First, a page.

This concept highly prized by solo guitar players consists in mixing chords and bass lines. It can be very useful for guitarists who want to accompany a singer or a soloist in a duo situation for example.
Guitar walking bass lines involve playing one note on each beat in order to make the link between the chords of a progression as a bass player would do.
They are usually played fingerstyle, basses are played with the thumb whereas the other chord tones are played with the fingers.
This free lesson with tabs and guitar shapes provides some easy examples.
Two new educational guitar posters are now availbale at Teespring.com. The first one contains 18 essential scale shapes used by guitarists. The second poster provides 63 common jazz guitar chord diagrams. They are both available in giant size, 24 x 60 inches 90 x 60 cm.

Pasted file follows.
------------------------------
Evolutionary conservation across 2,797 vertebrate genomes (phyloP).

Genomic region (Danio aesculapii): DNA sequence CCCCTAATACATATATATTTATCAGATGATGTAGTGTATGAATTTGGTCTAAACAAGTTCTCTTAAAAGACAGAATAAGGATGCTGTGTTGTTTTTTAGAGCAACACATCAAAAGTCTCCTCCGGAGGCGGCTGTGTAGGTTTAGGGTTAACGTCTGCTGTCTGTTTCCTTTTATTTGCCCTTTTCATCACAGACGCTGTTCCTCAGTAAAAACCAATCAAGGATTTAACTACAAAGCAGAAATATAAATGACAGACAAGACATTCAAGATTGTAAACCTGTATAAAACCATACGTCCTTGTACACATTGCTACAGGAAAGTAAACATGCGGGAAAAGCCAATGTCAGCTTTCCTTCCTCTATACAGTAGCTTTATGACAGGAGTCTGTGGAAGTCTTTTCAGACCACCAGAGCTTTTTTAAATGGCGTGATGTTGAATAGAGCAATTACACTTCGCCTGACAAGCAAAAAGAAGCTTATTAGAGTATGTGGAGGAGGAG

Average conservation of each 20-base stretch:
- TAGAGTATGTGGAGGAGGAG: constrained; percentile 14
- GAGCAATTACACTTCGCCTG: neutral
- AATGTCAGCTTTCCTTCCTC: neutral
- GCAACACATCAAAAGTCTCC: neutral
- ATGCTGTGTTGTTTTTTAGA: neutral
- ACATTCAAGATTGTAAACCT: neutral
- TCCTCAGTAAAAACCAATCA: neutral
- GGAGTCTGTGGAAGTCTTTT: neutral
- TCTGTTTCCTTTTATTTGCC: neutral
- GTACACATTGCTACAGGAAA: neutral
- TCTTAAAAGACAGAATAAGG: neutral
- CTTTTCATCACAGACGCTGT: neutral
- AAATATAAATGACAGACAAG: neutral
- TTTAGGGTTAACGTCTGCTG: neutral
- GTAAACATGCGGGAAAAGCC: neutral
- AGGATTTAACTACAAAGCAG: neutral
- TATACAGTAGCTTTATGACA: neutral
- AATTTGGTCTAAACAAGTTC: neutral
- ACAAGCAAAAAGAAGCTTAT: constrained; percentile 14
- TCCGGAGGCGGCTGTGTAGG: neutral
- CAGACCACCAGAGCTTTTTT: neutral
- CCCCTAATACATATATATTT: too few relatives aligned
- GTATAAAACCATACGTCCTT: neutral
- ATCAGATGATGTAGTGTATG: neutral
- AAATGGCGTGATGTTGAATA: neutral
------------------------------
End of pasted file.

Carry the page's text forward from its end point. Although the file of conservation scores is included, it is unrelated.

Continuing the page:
Whether simple or compound intervals are a very important part of music theory. Knowing them allow understand how scales, arpeggios and chords are built. Intervals are useful tools to visualize the notes and understand their relationships on the guitar fretboard. This lesson with downloadable pdf, guitar shapes and theory will help you better figure them out and play them on guitar.
1- Blues progressions and variations
2- Chord studies
3- Guitar walking-bass studies
4 -Rhythm patterns
Tips and Tricks To Help You Practice Scales
When you want to master jazz language, one of the first things to do is to learn scales and modes. Any guitar student need to memorize the fingerings, the names and the composition of each scale.
It is important to make the difference between the main types of musical scales (major, minor, augmented, symmetric and diminished), important to know what scale works with a particular chord.
In the long run the practice of scales can be confusing and seems a never-ending. Here are some tricks and tips for practicing scales while developing your musical ear, your guitar technique and your theoretical knowledge.